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Pizza, Gluten, String Theory

For the second time in the past month and the second time in my life, I just made no-knead pizza dough. It has thrown my conceptual world into a tizzy.

Since I was about 20 years old, I’ve made pizza by making a dough, kneading it, and cooking it. People (= my wife) claim to like it. But the Internet was all abuzz with the no-knead approach, so I of course tried it, just as I tried eating Diet Coke and Mentos together, poured a bucket of ice over a stranger’s head, and bit some kid’s finger. The recipe is 100% weird.

The ingredients are basically the same: three cups of flour, some water, salt, and 1/8th of a tsp of yeast. Yes, you read that right: 1/8th of a teaspoon. My teaspoon measuring set stops at 1/4. So I had to fill that one up, and gently blow on it until it looked half full. Or half empty.

You then mix all the ingredients together but just until they’re combined. As you may have guessed already, you do not knead it. Instead you put it in a warm place for 22-24 hours. You then take it out and once again you do not knead it. You pull it into shape, put on sauce and cheese, and bake it at 500F for 8-10 minutes, or until it’s a little crunchy on the bottom.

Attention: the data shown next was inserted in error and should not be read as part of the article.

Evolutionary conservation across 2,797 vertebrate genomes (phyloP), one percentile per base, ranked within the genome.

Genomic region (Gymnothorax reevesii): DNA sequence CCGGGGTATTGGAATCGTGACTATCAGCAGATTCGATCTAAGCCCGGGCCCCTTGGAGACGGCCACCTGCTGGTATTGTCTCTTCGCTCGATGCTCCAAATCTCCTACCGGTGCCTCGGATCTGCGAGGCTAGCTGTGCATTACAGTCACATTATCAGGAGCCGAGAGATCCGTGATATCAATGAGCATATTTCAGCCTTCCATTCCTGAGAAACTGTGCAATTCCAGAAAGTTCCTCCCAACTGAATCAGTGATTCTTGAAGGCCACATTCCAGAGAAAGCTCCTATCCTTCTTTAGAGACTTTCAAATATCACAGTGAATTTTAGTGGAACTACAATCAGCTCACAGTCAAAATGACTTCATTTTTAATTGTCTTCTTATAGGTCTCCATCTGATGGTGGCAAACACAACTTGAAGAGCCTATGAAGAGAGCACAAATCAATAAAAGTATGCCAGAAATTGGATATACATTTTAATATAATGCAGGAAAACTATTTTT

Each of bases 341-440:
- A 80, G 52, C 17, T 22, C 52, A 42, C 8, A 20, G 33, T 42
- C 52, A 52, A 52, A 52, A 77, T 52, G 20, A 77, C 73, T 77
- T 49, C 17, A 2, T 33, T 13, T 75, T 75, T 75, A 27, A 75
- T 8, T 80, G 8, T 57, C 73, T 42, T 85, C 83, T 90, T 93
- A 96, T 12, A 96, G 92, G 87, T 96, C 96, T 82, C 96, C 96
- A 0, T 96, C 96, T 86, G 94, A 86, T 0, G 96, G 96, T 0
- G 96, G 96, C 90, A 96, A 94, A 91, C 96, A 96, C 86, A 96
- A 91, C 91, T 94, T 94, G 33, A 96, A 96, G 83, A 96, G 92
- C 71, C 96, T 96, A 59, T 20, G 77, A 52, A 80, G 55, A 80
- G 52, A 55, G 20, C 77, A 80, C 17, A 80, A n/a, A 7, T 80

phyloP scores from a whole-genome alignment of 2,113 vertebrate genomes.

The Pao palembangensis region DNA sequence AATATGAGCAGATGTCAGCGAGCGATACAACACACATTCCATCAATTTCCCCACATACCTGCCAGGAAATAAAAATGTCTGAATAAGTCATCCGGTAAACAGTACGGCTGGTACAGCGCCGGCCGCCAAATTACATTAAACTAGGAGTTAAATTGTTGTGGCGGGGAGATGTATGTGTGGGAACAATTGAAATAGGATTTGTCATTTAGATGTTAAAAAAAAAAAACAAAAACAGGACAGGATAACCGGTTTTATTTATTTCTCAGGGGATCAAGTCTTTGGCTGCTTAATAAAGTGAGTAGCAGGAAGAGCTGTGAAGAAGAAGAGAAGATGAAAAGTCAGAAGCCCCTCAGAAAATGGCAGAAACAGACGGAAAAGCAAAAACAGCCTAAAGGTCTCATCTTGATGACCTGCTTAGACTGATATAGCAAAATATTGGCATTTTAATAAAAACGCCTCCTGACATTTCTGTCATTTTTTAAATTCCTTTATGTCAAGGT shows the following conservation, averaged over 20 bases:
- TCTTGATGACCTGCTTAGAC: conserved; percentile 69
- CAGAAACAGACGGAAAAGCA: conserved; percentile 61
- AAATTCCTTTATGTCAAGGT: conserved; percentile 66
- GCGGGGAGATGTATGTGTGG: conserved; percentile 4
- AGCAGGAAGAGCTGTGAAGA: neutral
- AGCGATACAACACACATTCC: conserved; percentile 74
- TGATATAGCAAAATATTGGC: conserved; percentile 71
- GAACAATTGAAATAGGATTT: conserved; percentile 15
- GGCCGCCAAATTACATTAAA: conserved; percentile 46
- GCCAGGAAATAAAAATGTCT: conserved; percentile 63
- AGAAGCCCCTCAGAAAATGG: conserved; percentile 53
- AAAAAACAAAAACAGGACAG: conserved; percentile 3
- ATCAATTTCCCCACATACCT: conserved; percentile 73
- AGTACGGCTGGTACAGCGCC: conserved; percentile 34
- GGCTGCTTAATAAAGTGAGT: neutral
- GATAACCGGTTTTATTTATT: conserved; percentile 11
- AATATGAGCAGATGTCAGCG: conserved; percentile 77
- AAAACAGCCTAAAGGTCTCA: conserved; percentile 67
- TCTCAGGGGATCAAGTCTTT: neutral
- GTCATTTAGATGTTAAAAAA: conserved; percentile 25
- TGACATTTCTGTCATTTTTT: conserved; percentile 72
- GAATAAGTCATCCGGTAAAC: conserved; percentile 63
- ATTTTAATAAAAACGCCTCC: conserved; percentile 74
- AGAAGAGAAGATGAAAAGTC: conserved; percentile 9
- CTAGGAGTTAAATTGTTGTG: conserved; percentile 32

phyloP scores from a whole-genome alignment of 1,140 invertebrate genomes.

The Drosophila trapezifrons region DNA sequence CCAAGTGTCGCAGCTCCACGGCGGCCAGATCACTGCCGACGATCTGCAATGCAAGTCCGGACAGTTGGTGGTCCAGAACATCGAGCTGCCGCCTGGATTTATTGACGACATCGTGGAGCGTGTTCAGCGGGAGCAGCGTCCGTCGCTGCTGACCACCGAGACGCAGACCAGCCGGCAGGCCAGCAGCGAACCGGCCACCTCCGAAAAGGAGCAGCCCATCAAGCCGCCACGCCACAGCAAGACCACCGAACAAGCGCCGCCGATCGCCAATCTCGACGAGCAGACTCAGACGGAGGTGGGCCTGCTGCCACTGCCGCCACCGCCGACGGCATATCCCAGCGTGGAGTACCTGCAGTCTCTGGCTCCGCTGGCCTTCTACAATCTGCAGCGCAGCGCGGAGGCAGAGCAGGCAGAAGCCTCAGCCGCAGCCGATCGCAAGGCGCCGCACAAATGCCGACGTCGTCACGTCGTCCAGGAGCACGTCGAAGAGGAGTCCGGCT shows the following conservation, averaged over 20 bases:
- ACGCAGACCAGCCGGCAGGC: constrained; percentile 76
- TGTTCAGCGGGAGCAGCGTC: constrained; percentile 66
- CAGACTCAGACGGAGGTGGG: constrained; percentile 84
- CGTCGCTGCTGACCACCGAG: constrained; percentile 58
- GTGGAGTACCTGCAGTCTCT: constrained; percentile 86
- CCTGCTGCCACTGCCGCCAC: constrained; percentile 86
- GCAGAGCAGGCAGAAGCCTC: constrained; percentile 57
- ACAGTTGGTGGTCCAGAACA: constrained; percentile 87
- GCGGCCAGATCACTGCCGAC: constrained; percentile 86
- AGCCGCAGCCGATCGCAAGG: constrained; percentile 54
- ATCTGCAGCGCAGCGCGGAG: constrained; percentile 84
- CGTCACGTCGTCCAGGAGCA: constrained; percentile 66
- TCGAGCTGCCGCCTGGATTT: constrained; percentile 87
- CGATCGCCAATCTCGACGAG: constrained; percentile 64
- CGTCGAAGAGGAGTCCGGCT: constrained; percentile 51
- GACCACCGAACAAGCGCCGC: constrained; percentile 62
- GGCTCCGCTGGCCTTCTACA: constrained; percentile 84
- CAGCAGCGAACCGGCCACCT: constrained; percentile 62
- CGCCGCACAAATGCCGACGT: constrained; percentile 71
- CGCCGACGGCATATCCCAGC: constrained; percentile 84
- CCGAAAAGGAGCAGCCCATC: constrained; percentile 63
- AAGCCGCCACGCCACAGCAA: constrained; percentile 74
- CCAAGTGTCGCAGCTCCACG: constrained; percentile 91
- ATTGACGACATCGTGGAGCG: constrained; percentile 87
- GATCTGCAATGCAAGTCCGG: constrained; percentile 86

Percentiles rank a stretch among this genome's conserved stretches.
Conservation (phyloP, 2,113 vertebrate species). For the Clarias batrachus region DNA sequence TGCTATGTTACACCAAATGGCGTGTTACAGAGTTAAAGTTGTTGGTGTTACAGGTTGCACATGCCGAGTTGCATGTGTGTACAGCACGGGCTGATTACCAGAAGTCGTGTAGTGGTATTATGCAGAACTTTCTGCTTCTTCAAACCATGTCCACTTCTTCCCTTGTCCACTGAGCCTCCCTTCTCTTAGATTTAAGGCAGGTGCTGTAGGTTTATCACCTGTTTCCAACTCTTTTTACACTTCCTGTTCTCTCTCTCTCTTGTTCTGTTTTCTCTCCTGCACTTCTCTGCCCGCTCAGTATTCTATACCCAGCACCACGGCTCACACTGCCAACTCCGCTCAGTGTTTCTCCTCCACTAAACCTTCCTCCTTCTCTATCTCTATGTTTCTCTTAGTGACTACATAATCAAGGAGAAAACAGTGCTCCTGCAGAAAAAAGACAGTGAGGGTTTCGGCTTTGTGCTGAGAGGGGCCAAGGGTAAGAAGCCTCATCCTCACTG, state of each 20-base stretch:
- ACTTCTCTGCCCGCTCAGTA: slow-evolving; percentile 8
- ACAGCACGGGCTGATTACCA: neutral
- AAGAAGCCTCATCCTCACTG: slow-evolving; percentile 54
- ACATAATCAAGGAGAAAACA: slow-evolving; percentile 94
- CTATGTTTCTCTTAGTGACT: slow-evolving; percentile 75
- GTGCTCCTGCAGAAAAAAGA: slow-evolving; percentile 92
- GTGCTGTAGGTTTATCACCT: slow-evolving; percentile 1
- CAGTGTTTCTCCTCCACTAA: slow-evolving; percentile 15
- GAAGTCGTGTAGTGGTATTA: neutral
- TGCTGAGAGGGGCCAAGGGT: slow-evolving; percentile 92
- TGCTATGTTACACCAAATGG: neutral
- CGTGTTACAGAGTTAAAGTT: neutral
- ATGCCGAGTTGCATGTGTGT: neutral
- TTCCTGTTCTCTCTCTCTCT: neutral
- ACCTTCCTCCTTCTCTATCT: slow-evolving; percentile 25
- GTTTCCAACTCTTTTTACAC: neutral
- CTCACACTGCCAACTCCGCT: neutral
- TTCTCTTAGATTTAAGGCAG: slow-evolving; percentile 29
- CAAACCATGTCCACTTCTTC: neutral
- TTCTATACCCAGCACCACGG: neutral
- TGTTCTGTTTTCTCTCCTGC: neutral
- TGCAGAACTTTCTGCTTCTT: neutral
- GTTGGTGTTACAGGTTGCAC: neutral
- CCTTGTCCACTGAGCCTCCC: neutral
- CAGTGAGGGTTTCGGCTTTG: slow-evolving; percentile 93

Then you take it out carefully because it’s very very hot and the melted cheese is designed to attach itself to flesh like a pain magnet. And, now at last you knead the shit out of it.

Nah, now you eat it. And it tastes more like pizzeria crust than my fluffy kneaded dough. Crunchy, chewy, slightly charred.

The process shoots to hell my mental model of how gluten forms. I thought molecules rubbed against each other and got entangled like barbed wire riding a packed rush hour train, forming long chains of stringy gluten. The kneading did the entangling. But in this recipe nothing does. Gluten apparently is the result of bread’s need for intimacy.

And you know what else doesn’t make sense? The recipe says to put crushed canned tomatoes on top as the sauce, rather the cooked concoction I’ve been making. And that sauce is better, too.

What next? Chickens that lay omelets?

BTW, here’s the recipe I used. Please note that it doesn’t require kneading the dough.

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3 Responses to “Pizza, Gluten, String Theory”

  1. Most of my breads and pizzas are no-knead — for years now. They taste better for less work! If you really want to do something you can do some “folds.” Speaking of late to the game, I got a piece of steel, and last week’s pizza crust was impressive.

  2. […] Replied to a post on : […]

  3. Say more about this steel. Is it like a pizza stone but — taking a wild guess here — made out of stone?

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